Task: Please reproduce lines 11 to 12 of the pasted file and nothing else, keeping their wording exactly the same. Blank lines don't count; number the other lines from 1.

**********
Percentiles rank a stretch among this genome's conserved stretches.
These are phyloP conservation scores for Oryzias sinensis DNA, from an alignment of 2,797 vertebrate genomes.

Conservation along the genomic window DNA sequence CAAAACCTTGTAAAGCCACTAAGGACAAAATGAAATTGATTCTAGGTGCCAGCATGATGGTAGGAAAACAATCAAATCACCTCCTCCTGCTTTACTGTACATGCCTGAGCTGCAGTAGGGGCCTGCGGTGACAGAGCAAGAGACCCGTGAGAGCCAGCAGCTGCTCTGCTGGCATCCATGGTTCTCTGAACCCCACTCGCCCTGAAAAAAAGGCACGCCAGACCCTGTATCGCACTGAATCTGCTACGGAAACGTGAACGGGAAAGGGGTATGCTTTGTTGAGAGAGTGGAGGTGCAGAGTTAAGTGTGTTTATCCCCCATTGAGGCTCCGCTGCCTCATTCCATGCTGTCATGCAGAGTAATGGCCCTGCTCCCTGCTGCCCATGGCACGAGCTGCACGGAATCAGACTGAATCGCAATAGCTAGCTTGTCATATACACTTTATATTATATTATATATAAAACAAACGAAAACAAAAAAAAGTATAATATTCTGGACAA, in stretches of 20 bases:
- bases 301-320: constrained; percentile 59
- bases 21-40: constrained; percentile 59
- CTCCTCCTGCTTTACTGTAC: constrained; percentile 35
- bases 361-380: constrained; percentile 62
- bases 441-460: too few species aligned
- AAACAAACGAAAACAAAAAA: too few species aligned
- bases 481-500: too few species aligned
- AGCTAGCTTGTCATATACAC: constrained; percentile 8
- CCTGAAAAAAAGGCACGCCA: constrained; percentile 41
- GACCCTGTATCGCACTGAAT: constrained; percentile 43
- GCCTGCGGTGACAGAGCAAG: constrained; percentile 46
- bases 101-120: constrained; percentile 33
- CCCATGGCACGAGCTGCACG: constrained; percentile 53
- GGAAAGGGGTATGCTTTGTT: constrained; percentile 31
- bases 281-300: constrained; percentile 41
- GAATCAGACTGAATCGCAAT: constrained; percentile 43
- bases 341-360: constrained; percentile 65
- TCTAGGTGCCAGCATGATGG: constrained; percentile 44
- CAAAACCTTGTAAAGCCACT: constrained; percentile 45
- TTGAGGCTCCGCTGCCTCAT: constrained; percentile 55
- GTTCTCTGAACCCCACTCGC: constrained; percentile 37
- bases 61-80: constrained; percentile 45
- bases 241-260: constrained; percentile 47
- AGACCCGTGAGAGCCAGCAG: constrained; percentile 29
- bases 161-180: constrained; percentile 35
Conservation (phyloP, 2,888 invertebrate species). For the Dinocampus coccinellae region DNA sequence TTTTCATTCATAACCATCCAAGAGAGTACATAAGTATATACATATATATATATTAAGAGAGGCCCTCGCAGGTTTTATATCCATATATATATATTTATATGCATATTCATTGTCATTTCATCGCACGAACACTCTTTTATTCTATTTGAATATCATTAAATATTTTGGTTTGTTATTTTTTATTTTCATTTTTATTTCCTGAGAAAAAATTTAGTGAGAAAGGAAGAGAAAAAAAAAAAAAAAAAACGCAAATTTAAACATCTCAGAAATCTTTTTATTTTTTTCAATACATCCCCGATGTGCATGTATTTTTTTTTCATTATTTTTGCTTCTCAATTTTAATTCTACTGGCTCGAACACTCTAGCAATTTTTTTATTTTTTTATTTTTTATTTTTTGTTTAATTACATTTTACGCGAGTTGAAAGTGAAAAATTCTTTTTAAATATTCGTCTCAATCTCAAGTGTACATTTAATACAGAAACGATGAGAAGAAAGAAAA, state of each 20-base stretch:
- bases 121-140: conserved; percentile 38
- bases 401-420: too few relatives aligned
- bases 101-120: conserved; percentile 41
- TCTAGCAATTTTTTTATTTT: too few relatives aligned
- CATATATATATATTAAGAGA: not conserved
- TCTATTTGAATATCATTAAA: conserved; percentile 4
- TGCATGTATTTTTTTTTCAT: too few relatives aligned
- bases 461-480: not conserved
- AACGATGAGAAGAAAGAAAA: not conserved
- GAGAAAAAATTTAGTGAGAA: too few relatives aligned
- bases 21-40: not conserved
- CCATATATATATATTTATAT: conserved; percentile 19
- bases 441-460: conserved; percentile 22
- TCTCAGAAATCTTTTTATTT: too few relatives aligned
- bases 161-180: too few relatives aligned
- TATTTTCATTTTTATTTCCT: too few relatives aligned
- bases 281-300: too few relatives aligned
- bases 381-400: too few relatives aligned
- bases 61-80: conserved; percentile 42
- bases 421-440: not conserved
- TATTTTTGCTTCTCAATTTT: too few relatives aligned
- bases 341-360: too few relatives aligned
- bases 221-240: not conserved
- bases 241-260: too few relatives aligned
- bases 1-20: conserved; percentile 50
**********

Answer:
- AGCTAGCTTGTCATATACAC: constrained; percentile 8
- CCTGAAAAAAAGGCACGCCA: constrained; percentile 41